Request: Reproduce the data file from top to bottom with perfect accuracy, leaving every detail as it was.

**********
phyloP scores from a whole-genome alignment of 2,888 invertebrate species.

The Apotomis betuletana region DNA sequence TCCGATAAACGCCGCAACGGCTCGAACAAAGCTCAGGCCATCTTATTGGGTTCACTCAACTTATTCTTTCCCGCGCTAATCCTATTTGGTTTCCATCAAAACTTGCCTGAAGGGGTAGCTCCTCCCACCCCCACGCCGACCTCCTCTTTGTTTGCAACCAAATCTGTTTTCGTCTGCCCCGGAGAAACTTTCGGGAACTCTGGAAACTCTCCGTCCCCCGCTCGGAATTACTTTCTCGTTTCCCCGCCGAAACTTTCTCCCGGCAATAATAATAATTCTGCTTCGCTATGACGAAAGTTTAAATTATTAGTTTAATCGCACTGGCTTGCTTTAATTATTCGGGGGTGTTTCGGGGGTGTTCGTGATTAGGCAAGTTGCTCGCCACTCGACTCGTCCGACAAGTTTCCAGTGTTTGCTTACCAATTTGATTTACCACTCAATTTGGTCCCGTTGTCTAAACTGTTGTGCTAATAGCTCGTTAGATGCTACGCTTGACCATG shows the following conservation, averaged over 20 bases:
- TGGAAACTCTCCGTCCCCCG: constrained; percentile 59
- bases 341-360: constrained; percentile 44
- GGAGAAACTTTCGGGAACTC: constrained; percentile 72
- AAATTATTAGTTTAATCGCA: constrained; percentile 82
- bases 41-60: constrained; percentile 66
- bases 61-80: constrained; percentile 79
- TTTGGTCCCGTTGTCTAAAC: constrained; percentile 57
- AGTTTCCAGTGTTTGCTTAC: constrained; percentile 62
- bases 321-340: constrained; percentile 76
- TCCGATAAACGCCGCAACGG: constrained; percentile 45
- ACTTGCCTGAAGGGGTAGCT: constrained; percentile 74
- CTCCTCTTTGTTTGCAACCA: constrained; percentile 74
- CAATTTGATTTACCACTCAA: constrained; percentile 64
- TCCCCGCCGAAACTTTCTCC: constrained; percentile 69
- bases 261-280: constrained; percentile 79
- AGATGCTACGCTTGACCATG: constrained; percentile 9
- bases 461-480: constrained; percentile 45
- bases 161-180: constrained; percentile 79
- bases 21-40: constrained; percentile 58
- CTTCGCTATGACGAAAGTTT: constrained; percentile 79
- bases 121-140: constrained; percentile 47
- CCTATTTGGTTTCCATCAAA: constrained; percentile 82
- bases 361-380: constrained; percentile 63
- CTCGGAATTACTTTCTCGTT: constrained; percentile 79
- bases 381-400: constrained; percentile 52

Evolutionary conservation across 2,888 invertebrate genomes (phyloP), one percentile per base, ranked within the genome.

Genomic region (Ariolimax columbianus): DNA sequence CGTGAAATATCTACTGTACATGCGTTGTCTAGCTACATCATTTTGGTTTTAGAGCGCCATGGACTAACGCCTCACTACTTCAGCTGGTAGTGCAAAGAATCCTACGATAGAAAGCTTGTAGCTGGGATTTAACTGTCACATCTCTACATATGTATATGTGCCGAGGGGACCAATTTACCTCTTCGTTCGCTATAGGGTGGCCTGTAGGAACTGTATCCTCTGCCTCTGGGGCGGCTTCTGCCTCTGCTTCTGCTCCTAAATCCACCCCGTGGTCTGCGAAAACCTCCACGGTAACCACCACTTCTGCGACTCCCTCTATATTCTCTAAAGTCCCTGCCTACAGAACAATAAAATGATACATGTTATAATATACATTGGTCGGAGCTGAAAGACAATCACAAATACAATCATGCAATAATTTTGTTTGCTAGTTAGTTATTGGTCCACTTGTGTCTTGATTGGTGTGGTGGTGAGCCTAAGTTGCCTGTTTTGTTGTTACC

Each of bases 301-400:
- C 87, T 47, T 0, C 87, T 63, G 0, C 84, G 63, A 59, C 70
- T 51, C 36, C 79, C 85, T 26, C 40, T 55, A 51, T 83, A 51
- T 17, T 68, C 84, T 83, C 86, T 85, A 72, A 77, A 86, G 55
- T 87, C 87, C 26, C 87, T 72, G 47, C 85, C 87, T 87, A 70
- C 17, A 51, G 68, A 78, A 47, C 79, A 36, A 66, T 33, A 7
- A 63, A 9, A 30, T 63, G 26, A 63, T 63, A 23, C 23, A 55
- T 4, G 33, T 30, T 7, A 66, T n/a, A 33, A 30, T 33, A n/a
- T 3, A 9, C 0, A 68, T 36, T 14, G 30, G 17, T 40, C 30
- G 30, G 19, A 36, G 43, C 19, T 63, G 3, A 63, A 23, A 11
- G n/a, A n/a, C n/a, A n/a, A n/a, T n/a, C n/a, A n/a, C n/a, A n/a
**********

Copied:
phyloP scores from a whole-genome alignment of 2,888 invertebrate species.

The Apotomis betuletana region DNA sequence TCCGATAAACGCCGCAACGGCTCGAACAAAGCTCAGGCCATCTTATTGGGTTCACTCAACTTATTCTTTCCCGCGCTAATCCTATTTGGTTTCCATCAAAACTTGCCTGAAGGGGTAGCTCCTCCCACCCCCACGCCGACCTCCTCTTTGTTTGCAACCAAATCTGTTTTCGTCTGCCCCGGAGAAACTTTCGGGAACTCTGGAAACTCTCCGTCCCCCGCTCGGAATTACTTTCTCGTTTCCCCGCCGAAACTTTCTCCCGGCAATAATAATAATTCTGCTTCGCTATGACGAAAGTTTAAATTATTAGTTTAATCGCACTGGCTTGCTTTAATTATTCGGGGGTGTTTCGGGGGTGTTCGTGATTAGGCAAGTTGCTCGCCACTCGACTCGTCCGACAAGTTTCCAGTGTTTGCTTACCAATTTGATTTACCACTCAATTTGGTCCCGTTGTCTAAACTGTTGTGCTAATAGCTCGTTAGATGCTACGCTTGACCATG shows the following conservation, averaged over 20 bases:
- TGGAAACTCTCCGTCCCCCG: constrained; percentile 59
- bases 341-360: constrained; percentile 44
- GGAGAAACTTTCGGGAACTC: constrained; percentile 72
- AAATTATTAGTTTAATCGCA: constrained; percentile 82
- bases 41-60: constrained; percentile 66
- bases 61-80: constrained; percentile 79
- TTTGGTCCCGTTGTCTAAAC: constrained; percentile 57
- AGTTTCCAGTGTTTGCTTAC: constrained; percentile 62
- bases 321-340: constrained; percentile 76
- TCCGATAAACGCCGCAACGG: constrained; percentile 45
- ACTTGCCTGAAGGGGTAGCT: constrained; percentile 74
- CTCCTCTTTGTTTGCAACCA: constrained; percentile 74
- CAATTTGATTTACCACTCAA: constrained; percentile 64
- TCCCCGCCGAAACTTTCTCC: constrained; percentile 69
- bases 261-280: constrained; percentile 79
- AGATGCTACGCTTGACCATG: constrained; percentile 9
- bases 461-480: constrained; percentile 45
- bases 161-180: constrained; percentile 79
- bases 21-40: constrained; percentile 58
- CTTCGCTATGACGAAAGTTT: constrained; percentile 79
- bases 121-140: constrained; percentile 47
- CCTATTTGGTTTCCATCAAA: constrained; percentile 82
- bases 361-380: constrained; percentile 63
- CTCGGAATTACTTTCTCGTT: constrained; percentile 79
- bases 381-400: constrained; percentile 52

Evolutionary conservation across 2,888 invertebrate genomes (phyloP), one percentile per base, ranked within the genome.

Genomic region (Ariolimax columbianus): DNA sequence CGTGAAATATCTACTGTACATGCGTTGTCTAGCTACATCATTTTGGTTTTAGAGCGCCATGGACTAACGCCTCACTACTTCAGCTGGTAGTGCAAAGAATCCTACGATAGAAAGCTTGTAGCTGGGATTTAACTGTCACATCTCTACATATGTATATGTGCCGAGGGGACCAATTTACCTCTTCGTTCGCTATAGGGTGGCCTGTAGGAACTGTATCCTCTGCCTCTGGGGCGGCTTCTGCCTCTGCTTCTGCTCCTAAATCCACCCCGTGGTCTGCGAAAACCTCCACGGTAACCACCACTTCTGCGACTCCCTCTATATTCTCTAAAGTCCCTGCCTACAGAACAATAAAATGATACATGTTATAATATACATTGGTCGGAGCTGAAAGACAATCACAAATACAATCATGCAATAATTTTGTTTGCTAGTTAGTTATTGGTCCACTTGTGTCTTGATTGGTGTGGTGGTGAGCCTAAGTTGCCTGTTTTGTTGTTACC

Each of bases 301-400:
- C 87, T 47, T 0, C 87, T 63, G 0, C 84, G 63, A 59, C 70
- T 51, C 36, C 79, C 85, T 26, C 40, T 55, A 51, T 83, A 51
- T 17, T 68, C 84, T 83, C 86, T 85, A 72, A 77, A 86, G 55
- T 87, C 87, C 26, C 87, T 72, G 47, C 85, C 87, T 87, A 70
- C 17, A 51, G 68, A 78, A 47, C 79, A 36, A 66, T 33, A 7
- A 63, A 9, A 30, T 63, G 26, A 63, T 63, A 23, C 23, A 55
- T 4, G 33, T 30, T 7, A 66, T n/a, A 33, A 30, T 33, A n/a
- T 3, A 9, C 0, A 68, T 36, T 14, G 30, G 17, T 40, C 30
- G 30, G 19, A 36, G 43, C 19, T 63, G 3, A 63, A 23, A 11
- G n/a, A n/a, C n/a, A n/a, A n/a, T n/a, C n/a, A n/a, C n/a, A n/a